The Green Lake Foundation exists to support the Green Lake Church and its programs and to facilitate and invest legacy gifts from members and friends of the Church. Please contact the Foundation for more information or to arrange your gift.
Cash and Checks
Current assets are always a great way to make an immediate impact and difference in the Foundation's work. Such gifts can always be pledged and paid over a period of time to fit best with the donor's cash flow and budget.
IRA Qualified Charitable Distributions
For those over 70 who have IRA funds and need to meet Required Minimum Distributions (RMD) goals, the now permanent Qualified Charitable Distribution (QCD) allows you to transfer funds directly from your IRA to the Green Lake Foundation to meet RMD obligations without having the distribution count as taxable income.
Gifts of Stock
Gifts of stock are often a smarter way to give – especially if the stock has greatly appreciated in value. Such a gift is easier to make than you might think and may have some great benefits for you as the donor. Gifts of stock will be valued at market value on the date of the gift. Thus your tax deduction will be based on current value even though your basis in the stock may be much lower. You will not have to pay capital gains on the appreciation in value, yet you will be able to deduct the full current value on your tax return.
In order to accomplish this happy result, you must transfer the stock to the Foundation without selling it. With special instructions from the Foundation, your broker can transfer the stock directly from your brokerage account to the Foundation’s account with ease. If you hold the certificates yourself, the transfer is a little more complex but can still be accomplished with the same tax benefit.
A Non-Cash Gift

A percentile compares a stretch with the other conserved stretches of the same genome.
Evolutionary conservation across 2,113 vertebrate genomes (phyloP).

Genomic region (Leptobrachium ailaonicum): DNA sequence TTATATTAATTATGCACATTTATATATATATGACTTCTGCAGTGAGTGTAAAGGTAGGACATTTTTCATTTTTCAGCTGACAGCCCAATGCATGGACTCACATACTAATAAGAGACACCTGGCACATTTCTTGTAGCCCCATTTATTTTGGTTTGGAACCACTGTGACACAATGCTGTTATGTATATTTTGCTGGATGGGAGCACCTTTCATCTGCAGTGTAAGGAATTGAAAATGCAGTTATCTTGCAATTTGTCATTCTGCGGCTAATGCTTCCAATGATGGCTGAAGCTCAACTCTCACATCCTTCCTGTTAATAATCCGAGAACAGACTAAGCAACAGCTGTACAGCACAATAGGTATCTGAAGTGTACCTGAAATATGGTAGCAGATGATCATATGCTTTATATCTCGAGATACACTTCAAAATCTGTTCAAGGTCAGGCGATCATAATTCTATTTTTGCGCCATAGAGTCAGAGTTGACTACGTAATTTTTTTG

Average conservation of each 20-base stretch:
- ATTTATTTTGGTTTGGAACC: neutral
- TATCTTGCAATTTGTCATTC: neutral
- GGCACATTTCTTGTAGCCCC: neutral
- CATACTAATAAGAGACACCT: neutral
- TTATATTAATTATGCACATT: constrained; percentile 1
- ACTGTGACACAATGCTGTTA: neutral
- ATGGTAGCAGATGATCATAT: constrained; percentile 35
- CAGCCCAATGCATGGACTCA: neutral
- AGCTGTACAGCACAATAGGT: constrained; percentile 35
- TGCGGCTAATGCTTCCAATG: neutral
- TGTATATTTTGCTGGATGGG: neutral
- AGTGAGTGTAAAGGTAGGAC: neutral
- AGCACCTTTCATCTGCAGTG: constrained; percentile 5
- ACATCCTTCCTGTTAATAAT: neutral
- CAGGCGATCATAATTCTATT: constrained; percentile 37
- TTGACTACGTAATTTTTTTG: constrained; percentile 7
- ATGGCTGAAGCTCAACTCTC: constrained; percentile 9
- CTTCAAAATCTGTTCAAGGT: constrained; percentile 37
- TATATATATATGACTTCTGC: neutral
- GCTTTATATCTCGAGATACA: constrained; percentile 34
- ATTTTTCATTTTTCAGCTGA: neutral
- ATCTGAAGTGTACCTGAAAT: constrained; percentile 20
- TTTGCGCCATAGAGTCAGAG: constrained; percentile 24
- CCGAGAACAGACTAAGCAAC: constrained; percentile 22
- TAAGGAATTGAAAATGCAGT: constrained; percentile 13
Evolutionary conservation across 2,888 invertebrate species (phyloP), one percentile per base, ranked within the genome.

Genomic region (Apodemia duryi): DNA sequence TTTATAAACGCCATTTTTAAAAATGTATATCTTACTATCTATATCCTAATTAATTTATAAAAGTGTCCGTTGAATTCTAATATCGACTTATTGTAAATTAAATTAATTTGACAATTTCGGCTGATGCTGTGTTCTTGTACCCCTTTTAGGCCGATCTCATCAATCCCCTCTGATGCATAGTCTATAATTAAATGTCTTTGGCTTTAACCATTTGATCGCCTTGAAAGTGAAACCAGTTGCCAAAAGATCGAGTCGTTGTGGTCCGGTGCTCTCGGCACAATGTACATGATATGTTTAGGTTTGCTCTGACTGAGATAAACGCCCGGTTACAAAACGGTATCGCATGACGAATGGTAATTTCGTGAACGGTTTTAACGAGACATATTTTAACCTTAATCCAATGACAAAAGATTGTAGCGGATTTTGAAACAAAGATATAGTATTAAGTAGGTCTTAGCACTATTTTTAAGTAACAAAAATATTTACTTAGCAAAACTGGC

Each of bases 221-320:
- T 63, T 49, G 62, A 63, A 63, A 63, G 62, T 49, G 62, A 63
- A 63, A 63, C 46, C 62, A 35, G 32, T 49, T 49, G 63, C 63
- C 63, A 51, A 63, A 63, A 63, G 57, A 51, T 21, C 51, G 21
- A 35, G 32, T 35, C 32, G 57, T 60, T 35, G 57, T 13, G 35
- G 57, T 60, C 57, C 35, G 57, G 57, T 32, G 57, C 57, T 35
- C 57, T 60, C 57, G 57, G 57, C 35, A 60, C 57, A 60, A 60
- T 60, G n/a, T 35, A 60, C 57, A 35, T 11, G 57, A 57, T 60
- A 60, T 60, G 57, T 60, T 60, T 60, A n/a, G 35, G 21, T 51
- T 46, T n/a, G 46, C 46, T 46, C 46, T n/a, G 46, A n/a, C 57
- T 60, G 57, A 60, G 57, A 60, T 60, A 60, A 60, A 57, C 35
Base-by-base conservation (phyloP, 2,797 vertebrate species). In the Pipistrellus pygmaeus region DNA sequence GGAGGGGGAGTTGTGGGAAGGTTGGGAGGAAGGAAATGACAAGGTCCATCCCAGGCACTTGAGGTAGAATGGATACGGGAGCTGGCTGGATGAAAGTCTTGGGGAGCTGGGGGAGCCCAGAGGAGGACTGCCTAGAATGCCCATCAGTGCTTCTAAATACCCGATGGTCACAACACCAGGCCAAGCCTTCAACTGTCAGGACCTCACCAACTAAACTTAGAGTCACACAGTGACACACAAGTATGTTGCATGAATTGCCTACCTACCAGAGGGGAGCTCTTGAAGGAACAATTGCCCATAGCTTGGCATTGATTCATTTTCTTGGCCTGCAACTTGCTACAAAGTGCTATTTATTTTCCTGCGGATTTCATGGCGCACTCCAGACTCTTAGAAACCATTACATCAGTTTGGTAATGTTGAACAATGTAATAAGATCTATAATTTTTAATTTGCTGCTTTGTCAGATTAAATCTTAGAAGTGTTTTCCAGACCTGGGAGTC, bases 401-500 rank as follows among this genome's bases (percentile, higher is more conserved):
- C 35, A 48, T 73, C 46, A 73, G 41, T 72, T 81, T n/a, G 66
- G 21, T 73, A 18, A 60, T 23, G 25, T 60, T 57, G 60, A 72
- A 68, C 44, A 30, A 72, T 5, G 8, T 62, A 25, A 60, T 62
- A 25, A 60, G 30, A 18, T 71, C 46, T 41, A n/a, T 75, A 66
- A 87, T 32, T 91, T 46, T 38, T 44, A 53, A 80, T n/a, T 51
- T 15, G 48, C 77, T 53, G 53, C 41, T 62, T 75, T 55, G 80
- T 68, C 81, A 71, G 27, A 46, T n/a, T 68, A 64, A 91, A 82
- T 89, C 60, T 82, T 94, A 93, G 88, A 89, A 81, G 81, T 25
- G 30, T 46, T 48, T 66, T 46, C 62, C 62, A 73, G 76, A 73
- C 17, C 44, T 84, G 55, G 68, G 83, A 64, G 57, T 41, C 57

If you have valuable property, such as a rental property or a home or a painting, there may be significant tax consequences to selling these things. Particularly if you have held these assets for a long time, the capital gains consequences can be significant. Rather than selling the items and giving the proceeds to the Foundation, consider giving your property to the Foundation as in-kind gift. Any gift over $5,000 in value will require an appraisal, but the tax deduction will be for the full market value of the asset at the time of gift and you will not have to claim any capital gain on your tax return. Plus, you will be able to deduct the value of your gift on Schedule A of the tax return.
In-kind gifts to the Foundation are subject to its gift acceptance policy, which includes due diligence procedures to ensure that the Foundation will not involve itself in accepting a gift that will be a liability instead of an asset. But in most cases, both the Foundation and you can “win” on this kind of a gift. You will not have to deal with selling your asset or with claiming the capital gains. The Foundation will sell your asset without any tax consequences, since it is a tax-exempt organization. The full value of your property will then be put to use for the benefit of Green Lake Church.
Your gift may be placed in the Foundation’s General Endowment and the earnings will be used to support the Church on an ongoing basis. Or, if your gift is valued at more than $10,000, you may specify a particular program of the Church that you would like to endow in perpetuity. Contact the Church office for more information about the Foundation and its policies.
A bequest is simply a gift made by will or by a will-substitute, such as a revocable living trust. You specify in your will those items or dollars or a percentage of your estate that will go to the Foundation upon your death. You retain complete ownership of the asset until death, at which time the gift becomes effective.
Creating a Charitable Remainder Trust
Perhaps you have assets that you want to eventually give to the Foundation, but you need the current income from those assets. You can contribute your assets – things like real estate, investments, an interest in a business, or cash -- to a trust and receive in return both an income stream and an immediate tax deduction. The ongoing income stream can be for yourself or for any beneficiary that you specify.
On the termination of the trust, either at your death or the death of the last measuring life, or after a certain term, whatever is left in the trust (the remainder) passes to the Foundation. The value of your income tax deduction is the present value of the remainder interest that is passing to the Foundation, calculated at the time that the trust is funded.
Because the trust is not a tax-paying entity, low-basis assets can be contributed to it with no capital gains tax payable at the time of contribution or at the time of eventual sale of the asset. However, the income tax deduction to you is based on the value of the remainder interest calculated with market values. Thus this type of trust can become a powerful tool to transfer significant gifts to the Foundation with major tax savings to you.